The campaign for mayor was complicated. Her opponents were incumbent Mayor Irma Anderson, an African American woman backed by the Chamber of Commerce and Chevron, and former city councilor Gary Bell, an African American man backed by the Democratic Party. McLaughlin, who is white, emphasized a proposal to end the cap on how much Chevron paid on its electric bill—and to earmark the extra money that Chevron would have to pay for a jobs training program for Richmond’s youth. She won by 279 votes. Chevron has a longstanding practice of supporting candidates from the African American community, who once elected would support Chevron.
With her victory, RPA began to confront the intricacies of governing. Richmond has a weak mayoral system, meaning the actual power to manage the city’s workforce lies with a hired city manager. As mayor, though, McLaughlin could raise issues and promote programs such as one to provide city identity cards to undocumented residents.
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Refinery Town recounts other battles that followed. In 2010, RPA and others managed to stop the building of a casino and hotel on 242 acres of shoreline. This area, once the home of a naval oil depot and a winery, had become a prime recreational area for Richmond citizens. Backing the casino plans were local building-trades unions and other “pro-growth” supporters. In a public referendum, a coalition of those who wanted to maintain a public recreation area and those opposed to gambling and local gambling clubs produced a 57 percent no vote.
But RPA failed in its 2012 effort to put a tax on soda to combat obesity—teaching the group a tough but valuable lesson. Although they began with the best intentions, campaigners did not think through the potential scope of their opposition. The soda industry spent about $2.5 million in Richmond to defeat the tax, depicting it as a racist assault on working-class African Americans and Latinos by a group of radical elitists.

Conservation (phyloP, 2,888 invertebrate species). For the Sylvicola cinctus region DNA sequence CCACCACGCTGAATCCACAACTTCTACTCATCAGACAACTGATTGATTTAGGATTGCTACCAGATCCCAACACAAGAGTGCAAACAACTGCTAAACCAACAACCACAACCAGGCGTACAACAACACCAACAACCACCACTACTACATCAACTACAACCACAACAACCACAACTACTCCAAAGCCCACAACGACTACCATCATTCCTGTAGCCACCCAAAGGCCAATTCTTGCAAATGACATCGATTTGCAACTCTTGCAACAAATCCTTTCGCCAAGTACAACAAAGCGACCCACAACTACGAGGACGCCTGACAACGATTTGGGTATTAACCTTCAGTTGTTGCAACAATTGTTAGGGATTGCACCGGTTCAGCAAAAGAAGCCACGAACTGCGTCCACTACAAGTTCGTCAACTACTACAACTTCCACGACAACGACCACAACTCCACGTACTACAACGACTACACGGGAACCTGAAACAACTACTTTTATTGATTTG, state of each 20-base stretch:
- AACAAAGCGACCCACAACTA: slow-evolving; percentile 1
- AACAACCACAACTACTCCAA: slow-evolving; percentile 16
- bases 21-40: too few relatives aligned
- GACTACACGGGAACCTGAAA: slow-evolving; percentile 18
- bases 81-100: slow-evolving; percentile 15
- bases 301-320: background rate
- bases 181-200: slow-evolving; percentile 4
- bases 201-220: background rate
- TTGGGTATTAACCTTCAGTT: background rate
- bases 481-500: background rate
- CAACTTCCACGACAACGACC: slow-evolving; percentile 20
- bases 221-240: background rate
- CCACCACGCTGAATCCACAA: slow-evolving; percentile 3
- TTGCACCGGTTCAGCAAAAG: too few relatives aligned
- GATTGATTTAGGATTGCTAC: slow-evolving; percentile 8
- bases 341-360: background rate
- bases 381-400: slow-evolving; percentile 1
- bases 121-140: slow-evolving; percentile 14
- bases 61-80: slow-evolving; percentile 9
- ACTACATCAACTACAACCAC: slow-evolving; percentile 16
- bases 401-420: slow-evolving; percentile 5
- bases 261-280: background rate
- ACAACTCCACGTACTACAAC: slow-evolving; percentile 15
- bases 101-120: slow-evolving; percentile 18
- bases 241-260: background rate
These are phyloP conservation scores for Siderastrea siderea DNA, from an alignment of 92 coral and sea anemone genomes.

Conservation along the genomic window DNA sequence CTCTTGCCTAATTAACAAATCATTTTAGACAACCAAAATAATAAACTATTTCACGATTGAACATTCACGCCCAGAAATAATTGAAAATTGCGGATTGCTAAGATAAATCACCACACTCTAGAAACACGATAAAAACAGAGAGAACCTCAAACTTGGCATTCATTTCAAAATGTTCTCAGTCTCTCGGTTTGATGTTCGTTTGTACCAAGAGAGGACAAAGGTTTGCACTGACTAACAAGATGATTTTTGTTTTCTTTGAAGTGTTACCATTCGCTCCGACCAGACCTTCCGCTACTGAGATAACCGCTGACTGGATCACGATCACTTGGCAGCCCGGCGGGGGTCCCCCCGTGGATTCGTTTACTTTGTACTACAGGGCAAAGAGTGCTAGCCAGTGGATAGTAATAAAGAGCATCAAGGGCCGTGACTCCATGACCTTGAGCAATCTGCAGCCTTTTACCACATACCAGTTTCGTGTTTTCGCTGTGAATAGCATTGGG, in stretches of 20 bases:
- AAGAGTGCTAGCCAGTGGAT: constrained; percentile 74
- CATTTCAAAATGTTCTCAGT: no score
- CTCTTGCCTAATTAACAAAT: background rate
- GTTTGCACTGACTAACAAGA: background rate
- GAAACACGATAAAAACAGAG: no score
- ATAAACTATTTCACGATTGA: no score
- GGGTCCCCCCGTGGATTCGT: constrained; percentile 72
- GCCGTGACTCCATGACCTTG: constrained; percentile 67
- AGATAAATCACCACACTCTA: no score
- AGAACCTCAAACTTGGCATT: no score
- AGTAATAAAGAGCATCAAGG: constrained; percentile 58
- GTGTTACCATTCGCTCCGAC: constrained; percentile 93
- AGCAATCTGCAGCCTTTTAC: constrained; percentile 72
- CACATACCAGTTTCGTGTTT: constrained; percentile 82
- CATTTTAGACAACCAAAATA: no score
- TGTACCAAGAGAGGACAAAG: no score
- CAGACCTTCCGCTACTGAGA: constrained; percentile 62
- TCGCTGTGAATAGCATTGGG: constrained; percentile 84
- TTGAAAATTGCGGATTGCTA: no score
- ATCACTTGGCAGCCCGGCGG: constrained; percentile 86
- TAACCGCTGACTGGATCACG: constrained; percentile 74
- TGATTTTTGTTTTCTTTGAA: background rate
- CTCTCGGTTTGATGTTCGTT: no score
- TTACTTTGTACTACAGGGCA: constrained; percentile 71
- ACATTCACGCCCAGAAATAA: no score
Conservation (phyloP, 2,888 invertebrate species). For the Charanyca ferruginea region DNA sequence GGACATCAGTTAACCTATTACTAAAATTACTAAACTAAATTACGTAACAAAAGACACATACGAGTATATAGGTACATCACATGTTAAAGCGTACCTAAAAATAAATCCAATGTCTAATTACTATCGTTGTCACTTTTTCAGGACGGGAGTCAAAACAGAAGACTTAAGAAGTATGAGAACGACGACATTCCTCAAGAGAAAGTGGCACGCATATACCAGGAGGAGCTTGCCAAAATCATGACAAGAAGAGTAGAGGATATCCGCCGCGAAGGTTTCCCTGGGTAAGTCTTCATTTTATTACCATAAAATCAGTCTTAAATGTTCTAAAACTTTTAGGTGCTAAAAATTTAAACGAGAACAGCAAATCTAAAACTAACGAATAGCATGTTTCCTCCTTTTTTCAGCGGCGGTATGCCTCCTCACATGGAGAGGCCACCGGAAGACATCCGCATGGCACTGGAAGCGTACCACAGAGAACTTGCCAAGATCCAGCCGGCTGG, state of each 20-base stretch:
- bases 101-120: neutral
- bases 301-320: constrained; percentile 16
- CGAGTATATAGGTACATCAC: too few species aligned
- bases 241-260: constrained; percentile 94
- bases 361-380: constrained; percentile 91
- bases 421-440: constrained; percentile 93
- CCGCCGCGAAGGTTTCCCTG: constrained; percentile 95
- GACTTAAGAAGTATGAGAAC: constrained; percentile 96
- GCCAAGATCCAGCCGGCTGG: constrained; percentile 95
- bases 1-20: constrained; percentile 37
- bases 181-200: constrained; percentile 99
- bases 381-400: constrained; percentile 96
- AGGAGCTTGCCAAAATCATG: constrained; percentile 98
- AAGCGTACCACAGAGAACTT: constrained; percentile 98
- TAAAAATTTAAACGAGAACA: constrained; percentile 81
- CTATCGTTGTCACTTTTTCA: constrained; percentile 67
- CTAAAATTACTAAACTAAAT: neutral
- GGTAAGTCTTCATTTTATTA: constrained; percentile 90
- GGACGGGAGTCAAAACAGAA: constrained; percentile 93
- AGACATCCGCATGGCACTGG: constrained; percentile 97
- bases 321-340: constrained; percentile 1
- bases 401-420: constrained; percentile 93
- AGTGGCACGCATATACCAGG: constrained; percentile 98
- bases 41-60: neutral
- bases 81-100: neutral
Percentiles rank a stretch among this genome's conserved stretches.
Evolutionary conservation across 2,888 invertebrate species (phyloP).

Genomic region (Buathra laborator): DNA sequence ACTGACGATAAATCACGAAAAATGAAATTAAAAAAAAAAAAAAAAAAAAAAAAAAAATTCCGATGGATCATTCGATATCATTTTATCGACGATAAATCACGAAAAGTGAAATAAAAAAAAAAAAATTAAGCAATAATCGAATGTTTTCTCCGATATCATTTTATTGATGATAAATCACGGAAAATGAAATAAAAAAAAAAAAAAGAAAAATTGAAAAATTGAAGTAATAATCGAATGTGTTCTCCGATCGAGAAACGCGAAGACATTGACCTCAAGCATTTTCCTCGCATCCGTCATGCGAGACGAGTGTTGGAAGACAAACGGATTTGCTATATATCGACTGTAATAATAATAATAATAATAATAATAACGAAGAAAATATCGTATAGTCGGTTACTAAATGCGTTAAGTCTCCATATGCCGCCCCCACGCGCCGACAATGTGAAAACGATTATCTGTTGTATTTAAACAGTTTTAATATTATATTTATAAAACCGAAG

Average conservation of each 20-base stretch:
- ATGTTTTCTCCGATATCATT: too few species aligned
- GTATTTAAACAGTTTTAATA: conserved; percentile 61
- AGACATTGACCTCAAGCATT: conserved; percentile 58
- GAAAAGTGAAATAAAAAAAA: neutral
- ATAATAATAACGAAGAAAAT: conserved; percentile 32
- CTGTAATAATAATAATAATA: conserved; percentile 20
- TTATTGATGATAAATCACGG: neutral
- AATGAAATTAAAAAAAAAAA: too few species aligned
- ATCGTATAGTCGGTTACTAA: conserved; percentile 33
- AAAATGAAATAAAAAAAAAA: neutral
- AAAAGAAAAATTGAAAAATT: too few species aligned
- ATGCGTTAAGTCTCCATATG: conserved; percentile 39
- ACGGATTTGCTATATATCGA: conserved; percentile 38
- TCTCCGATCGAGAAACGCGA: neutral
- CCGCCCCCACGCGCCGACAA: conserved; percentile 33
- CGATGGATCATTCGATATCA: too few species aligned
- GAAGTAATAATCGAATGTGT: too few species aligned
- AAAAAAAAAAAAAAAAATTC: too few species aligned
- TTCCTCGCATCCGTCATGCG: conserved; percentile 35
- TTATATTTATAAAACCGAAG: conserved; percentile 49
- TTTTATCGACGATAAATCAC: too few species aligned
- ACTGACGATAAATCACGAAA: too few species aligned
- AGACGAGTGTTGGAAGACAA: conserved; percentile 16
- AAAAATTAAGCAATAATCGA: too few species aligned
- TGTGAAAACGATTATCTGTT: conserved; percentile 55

Many in the labor movement will understand what went wrong—you don’t launch an attack against the employer without having the members involved and actively supporting your effort.
The defeat of the soda tax had repercussions. The RPA contingent on the city council was reduced from five to two: Mayor McLaughlin and Councilor Jovanka Beckles, a Public Employees Union member and African American Latina woman who was born in Panama.
A TOUGH CHOICE
City council meetings in the years between 2012 and 2014 were filled with hotly contested debates between the councilors and their backers. The mayor’s support for “sister city”-like ties with Ecuador were based upon Ecuador’s suit against Chevron for major pollution damage. This escalated friction between Richmond’s pro- and anti-Chevron forces.
To deal with the epidemic of home foreclosures, the mayor advanced a radical idea called “Richmond Cares.” When people’s homes were being taken by banks, the city would take them by eminent domain. The homes would then be sold to a finance company that would sell them back to the homeowners with a reduced mortgage rate.
Homeowners in Richmond began to receive mailings from the National Association of Realtors opposing the measure, claiming it would drive down home values. In the end the plan was undone when Obama-backed legislation forbade any federal dollars from being used for mortgages where the homes had been taken by eminent domain.